For example, you might ask an American why there are no mass protests over our continued attacks on Waziristan. It’s too far removed; it doesn’t affect your every day existence in the United States. In addition, the military is simply too powerful. You might be opposed to it, but it’s hard to imagine massive protests in the streets calling for the overthrow of the government because of it. But raise the cost of living, make good college educations tantamount to lifetimes of debt, turn a blind eye to (and participate in) corrupt banking and law-making practices, and you get Occupy Wall Street. Those may be unfair comparisons, and I’m aware of the ways in which they’re unfair, but it’s the best I can do to ellicit some form of empathy for the protestors and an explanation of sorts as to “why now” — now that austerity measures were announced.
I also don’t know the extent to which Sudanese in the north were writing about or protesting these wars in recent years, or the extent to which they would have even been able to. It’s easy to imagine any journalist writing with an anti-war slant being locked up or somehow silenced. So, although I can’t say for sure, I don’t think it’s fair to say that northern Sudanese have been apathetic or complicit in those wars over the years.
I’m not sure why international attention has been light, but I have a couple of thoughts. In one sense, the nature of the conflicts in Darfur and South Sudan is quite different from #SudanRevolts. War in Africa, particularly if there is a clear ethnic or religious ideological rhetoric being used to perpetuate it, is an easy narrative for outsiders to reproduce (even if it does overlook the inaccuracies of that narrative), and an easy story with which to appeal to readers’ emotions. I considered the possibility that the nature of the civil war with the south and the conflict in Darfur, with acts of genocide and aerial bombardments of villages, for example, was simply more dramatic and severe than the political protests and detentions that characterize #SudanRevolts. (Sexual violence, too, seems to be a hotter story if it’s a “weapon of war” than if it’s part of political repression.) Since #SudanRevolts is being repressed by what Mamdani calls the “normal violence of the state” as opposed to a genocidal mission (Saviors and Survivors, p. 281), it does not command the same kind of attention.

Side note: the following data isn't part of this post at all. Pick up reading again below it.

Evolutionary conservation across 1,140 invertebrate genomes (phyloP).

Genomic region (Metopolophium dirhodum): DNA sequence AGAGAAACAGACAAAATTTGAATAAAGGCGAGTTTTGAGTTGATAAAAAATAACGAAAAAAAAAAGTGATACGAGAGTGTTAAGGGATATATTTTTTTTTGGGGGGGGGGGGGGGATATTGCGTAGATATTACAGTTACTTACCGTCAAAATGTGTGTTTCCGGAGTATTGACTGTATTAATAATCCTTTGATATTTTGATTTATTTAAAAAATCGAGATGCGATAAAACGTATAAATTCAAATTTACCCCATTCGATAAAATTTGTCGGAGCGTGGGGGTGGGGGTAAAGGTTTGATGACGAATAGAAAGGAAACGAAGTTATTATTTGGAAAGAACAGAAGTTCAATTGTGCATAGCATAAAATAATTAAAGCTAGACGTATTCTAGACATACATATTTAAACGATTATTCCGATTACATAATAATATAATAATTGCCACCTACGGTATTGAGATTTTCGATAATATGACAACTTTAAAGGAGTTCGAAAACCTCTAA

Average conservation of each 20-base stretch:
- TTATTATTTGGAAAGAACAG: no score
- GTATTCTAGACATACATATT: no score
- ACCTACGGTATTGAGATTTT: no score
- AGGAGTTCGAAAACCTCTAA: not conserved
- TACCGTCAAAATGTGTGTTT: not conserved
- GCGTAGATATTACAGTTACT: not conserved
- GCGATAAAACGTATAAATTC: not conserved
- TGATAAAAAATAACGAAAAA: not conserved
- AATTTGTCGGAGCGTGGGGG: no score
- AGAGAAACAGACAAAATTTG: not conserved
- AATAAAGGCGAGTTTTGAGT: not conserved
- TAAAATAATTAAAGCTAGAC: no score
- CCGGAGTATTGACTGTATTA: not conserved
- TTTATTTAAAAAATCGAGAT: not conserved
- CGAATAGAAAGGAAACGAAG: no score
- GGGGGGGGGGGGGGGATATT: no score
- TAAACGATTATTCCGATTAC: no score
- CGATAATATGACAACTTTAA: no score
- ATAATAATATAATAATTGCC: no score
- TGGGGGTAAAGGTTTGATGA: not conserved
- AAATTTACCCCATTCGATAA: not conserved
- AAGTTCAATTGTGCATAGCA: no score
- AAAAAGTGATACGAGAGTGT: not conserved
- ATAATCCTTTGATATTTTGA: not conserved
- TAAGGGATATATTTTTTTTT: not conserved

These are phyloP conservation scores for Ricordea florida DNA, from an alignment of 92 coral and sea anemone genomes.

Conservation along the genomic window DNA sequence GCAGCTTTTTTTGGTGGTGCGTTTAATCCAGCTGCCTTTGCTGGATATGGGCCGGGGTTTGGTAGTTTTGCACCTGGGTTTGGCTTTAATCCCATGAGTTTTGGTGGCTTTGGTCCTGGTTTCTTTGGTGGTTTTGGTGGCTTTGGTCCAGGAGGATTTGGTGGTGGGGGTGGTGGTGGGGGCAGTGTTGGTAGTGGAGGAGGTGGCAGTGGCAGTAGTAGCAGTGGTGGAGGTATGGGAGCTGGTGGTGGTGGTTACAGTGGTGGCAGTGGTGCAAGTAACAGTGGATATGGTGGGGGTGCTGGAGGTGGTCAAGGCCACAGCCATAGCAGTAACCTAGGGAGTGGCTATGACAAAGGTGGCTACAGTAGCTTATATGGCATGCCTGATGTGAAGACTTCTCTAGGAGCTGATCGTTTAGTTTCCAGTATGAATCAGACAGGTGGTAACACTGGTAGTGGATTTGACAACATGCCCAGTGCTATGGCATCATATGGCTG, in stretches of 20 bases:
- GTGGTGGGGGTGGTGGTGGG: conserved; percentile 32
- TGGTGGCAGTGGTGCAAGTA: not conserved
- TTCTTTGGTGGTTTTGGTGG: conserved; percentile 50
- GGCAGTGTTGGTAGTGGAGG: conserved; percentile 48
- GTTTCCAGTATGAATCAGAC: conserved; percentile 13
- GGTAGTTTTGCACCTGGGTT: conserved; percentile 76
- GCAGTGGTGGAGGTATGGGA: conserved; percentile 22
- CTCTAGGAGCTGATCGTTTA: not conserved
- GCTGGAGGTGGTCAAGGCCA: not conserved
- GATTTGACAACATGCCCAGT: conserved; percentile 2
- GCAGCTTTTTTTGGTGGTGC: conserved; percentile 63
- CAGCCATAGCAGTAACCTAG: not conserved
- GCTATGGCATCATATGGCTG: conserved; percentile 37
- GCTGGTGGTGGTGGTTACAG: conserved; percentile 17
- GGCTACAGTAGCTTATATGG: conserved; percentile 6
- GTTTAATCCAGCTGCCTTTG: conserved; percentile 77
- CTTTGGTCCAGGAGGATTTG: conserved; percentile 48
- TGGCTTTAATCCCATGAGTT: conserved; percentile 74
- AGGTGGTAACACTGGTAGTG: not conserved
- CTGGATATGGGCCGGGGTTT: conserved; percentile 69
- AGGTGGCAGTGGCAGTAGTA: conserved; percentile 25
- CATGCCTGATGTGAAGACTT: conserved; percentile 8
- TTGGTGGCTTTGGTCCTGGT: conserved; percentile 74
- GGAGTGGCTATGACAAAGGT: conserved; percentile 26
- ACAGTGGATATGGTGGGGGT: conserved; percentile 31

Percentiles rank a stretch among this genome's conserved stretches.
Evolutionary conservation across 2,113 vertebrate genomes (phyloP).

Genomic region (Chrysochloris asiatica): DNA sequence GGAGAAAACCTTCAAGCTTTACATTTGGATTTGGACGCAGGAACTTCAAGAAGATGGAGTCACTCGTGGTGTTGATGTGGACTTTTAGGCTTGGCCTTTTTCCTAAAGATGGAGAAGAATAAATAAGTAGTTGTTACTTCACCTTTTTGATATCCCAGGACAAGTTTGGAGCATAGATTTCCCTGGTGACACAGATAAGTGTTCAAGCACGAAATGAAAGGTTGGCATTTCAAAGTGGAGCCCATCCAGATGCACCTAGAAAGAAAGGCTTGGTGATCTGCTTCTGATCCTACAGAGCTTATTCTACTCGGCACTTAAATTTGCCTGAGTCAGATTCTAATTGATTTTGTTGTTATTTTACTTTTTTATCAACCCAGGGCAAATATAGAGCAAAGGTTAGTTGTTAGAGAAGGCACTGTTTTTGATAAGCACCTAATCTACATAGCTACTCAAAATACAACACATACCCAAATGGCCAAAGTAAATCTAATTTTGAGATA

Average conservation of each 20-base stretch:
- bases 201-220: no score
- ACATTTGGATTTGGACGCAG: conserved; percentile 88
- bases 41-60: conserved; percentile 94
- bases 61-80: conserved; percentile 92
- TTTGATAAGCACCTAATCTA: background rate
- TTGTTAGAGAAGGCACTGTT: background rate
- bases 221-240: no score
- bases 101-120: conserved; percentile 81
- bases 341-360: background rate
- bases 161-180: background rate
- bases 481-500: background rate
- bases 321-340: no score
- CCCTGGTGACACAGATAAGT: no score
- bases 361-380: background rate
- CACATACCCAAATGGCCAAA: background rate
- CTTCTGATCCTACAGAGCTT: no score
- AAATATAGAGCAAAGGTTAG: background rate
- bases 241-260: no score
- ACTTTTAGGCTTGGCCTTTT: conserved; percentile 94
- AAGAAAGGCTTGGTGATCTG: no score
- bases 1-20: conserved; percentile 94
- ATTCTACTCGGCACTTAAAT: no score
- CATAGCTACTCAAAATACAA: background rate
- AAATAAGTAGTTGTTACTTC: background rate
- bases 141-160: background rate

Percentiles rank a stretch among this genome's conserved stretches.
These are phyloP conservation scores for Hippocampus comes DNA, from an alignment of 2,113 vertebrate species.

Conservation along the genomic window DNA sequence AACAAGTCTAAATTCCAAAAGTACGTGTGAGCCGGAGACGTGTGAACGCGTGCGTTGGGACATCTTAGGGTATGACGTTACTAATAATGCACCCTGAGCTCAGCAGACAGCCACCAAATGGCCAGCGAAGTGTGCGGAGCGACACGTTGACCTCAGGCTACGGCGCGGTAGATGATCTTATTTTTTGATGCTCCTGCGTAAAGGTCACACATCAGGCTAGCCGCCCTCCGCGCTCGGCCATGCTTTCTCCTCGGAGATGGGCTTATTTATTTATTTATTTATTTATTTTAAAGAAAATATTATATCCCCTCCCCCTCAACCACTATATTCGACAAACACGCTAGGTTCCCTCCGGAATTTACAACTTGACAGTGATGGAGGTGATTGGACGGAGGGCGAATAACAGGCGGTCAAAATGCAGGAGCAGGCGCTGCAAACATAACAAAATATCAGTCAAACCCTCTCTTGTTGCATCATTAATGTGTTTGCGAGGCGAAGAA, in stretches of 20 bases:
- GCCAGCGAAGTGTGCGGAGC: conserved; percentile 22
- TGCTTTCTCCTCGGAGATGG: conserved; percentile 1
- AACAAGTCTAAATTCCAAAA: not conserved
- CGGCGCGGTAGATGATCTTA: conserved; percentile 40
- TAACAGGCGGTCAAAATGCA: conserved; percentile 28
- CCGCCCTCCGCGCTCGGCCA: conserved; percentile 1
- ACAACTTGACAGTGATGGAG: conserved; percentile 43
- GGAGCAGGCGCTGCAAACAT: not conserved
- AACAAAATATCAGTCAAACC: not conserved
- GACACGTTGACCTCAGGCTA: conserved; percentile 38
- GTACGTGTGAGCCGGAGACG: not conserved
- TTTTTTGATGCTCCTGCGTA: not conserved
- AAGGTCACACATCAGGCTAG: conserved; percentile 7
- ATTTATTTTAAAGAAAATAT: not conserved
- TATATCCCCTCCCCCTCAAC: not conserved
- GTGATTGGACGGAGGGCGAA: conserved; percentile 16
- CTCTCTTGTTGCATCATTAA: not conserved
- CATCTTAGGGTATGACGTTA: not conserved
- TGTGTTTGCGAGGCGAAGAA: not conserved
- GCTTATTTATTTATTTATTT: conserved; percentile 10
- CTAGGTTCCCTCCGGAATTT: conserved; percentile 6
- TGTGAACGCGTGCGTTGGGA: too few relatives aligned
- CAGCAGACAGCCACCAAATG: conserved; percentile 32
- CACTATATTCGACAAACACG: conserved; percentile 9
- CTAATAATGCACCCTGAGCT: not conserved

However, that doesn’t explain the relative silence on the conflict in the east. While South Sudan and Darfur have got a lot of attention over the years, in comparison, the rebellion in the east has barely been mentioned. It began in the 1990s, and there was a peace agreement in 2006. For more on the conflict in the east, you can research the main opposition movements there: the Beja Congress, the Rashaida Free Lions, and the Eastern Front.
This conflict was in the northeast of the country, a region which fits into the “Arab north” part of our Western story of Sudan. I’m guessing that the reason the war in the east didn’t generate widespread outrage and coverage is that it didn’t fit into the Arab-Islamic supremacy narrative. (Further confusing this narrative is the SPLM support of the Eastern Front. Adding to that, by the way, in the case of #SudanRevolts, is the demonstrated solidarity expressed, on platforms like Twitter, by Darfuris and Southern Sudanese for #SudanRevolts, and by northern Sudanese for those struggling in South Sudan and Darfur. This includes congratulations from northern Sudanese to South Sudan on the one year anniversary of their independence.)
So I think perhaps the reason for international support being a bit light is twofold; 1) it’s not an armed conflict, and 2) it doesn’t fit into the dominant narrative we have of Sudan. My feeling is that it’s very hard for many people, in the US for example, to alter that narrative in such a way as to be sympathetic to Sudanese in the north. Al Jazeera’s Listening Post, on an episode I was able to appear on, dealt with many of these same issues.
I think it’s probably true that the Western reaction you describe is part of why international public support and attention has been light, but I think that reaction itself comes out of a broader story we’ve been constructing about Sudan for many years now. The origins of that narrative are steeped in history and politics, and Mamdani goes into great depth in Saviors and Survivors explaining how it came to be (and what the implications are for US foreign policy toward Sudan). If you’ve read a bit about John Garang and his vision of a “New Sudan,” most of this should be making a lot of sense.
I’ll end with some recommended reading for those who want to learn more. These resources are regionally focused on Darfur (aside from the first, which focuses on South Sudan, and the next three, which focus on New Sudan and the north) because I wrote a book chapter about this topic and focused on Darfur (in New Directions in Genocide Research, ed. Adam Jones); thus these are the sources I’m familiar with. However, I highly recommend them for this particular topic. These sources do a very good job of deconstructing the dominant narratives and delving into the nuances of race, ethnicity, religion, politics, and power in Sudan.
Jok Madut Jok, Sudan: Race, Religion and Violence (Oneworld, 2007)
Amir Ahmad Nasr, “Ending Sudan’s Identity Crisis,” The Guardian, June 10, 2011
Mahmoud Mamdani, Saviors and Survivors: Darfur, Politics, and the War on Terror (paperback by Three Rivers Press, 2010)